Before crops can be certified organic, farmers must carefully manage their land without using prohibited inputs like synthetic pesticides for 36 months. During this transition period and during the first years after certification, farmers often face many technical and market challenges. The Organic Transition Initiative was announced on August 22, 2022 as a $300 million multi-agency USDA effort to support this transition and build and strengthen organic markets. USDA’s Agricultural Marketing Service, Natural Resources Conservation Service and Risk Management Agency each have a major role in the Organic Transition Initiative.
How USDA helps through the Organic Transition Initiative
USDA will provide support in three main areas: mentoring and advice; direct farmer assistance and organic market security.
Through the Transition to Organic Production Program (TOPP), USDA provides regionally-based farmer training and education. Partnering organizations in six regions connect farmers with local mentors and provide education and technical assistance on agronomy, certification, extension, conservation planning, business development regulations, and marketing .
In addition to technical assistance, NRCS will offer financial assistance to farmers choosing to implement a new Organic Management conservation practice standard.
NRCS will also increase organic expertise throughout its regions, creating organic experts at each of its regional technology support centers to train NRCS field staff who provide direct services to USDA customers. This is in addition to the existing NRCS assistance for organic and transitioning producers including conservation planning, conservation practice implementation and financial assistance for all offered conservation practices.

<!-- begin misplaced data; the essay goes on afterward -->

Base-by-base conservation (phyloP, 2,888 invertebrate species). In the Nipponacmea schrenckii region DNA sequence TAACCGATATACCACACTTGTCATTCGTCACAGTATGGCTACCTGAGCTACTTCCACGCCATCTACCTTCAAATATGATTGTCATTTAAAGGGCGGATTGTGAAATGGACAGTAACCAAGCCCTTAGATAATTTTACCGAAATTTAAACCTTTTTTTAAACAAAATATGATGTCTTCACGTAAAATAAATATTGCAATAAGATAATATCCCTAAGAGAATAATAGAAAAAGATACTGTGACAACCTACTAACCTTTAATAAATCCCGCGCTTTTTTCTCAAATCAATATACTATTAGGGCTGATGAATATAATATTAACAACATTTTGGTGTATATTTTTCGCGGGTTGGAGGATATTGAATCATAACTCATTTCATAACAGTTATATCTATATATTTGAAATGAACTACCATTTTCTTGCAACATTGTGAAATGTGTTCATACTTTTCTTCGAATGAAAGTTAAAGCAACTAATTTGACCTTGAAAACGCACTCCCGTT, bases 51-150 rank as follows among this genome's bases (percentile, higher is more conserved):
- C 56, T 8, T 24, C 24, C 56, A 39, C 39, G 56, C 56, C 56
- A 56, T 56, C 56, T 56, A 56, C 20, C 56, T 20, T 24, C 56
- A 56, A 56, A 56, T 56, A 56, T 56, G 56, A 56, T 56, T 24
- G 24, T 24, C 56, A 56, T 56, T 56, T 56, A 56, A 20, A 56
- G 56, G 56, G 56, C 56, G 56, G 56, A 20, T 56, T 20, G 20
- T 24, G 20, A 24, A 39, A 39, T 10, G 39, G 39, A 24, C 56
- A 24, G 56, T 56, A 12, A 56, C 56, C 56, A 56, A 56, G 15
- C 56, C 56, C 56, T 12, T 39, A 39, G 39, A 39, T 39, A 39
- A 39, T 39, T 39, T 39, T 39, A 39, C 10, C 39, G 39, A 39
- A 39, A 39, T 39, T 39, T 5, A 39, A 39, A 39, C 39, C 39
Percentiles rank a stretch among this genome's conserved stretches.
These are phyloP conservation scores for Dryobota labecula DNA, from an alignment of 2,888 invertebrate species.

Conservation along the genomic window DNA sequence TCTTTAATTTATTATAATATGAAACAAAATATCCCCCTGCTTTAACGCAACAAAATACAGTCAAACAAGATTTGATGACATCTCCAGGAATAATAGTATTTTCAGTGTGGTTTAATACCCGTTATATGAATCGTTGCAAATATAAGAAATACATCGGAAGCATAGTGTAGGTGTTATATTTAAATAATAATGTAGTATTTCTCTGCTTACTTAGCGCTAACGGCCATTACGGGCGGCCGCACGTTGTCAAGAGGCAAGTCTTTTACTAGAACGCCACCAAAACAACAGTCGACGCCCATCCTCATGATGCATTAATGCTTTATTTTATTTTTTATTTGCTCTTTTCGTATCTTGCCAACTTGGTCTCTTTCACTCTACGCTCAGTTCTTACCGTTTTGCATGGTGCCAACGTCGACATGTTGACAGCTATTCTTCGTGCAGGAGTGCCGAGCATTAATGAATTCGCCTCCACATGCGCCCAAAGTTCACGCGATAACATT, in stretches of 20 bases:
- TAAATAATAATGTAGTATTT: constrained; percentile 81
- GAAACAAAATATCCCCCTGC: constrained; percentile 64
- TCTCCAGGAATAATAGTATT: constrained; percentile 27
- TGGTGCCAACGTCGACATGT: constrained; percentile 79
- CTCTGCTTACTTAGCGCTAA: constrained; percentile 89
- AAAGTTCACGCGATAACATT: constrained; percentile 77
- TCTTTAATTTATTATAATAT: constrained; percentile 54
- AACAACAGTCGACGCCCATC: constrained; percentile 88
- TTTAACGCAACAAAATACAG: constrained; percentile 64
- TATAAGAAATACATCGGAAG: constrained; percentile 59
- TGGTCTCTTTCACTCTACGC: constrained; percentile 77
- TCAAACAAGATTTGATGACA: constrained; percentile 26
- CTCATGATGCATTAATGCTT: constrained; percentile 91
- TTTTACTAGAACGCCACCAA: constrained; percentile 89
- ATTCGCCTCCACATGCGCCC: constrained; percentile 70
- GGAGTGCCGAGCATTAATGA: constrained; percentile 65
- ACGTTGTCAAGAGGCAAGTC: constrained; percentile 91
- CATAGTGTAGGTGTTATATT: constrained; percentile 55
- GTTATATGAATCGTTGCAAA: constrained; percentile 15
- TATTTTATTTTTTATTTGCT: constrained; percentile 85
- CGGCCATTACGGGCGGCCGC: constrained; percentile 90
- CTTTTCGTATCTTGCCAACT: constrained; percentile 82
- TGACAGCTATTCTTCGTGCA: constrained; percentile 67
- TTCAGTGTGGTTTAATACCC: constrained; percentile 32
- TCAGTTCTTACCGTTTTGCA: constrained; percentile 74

RMA’s Transitional Organic Grower Assistance Program (TOGA) provides support that reduces what transitioning and certain certified organic producers pay for crop insurance.
We invite input from stakeholders about the pinpointed market development investments needed to expand the organic agricultural supply chain. AMS recently held a Listening Session to gather input for this program and plans to publish additional information in early 2023.
Find Your Local Service Center
USDA Service Centers are locations where you can connect with Farm Service Agency, Natural Resources Conservation Service, or Rural Development employees for your business needs. Enter your state and county below to ﬁnd your local service center and agency offices. If this locator does not work in your browser, please visit offices.usda.gov.
Visit the Risk Management Agency website to ﬁnd a regional or compliance office or to ﬁnd an insurance agent near you.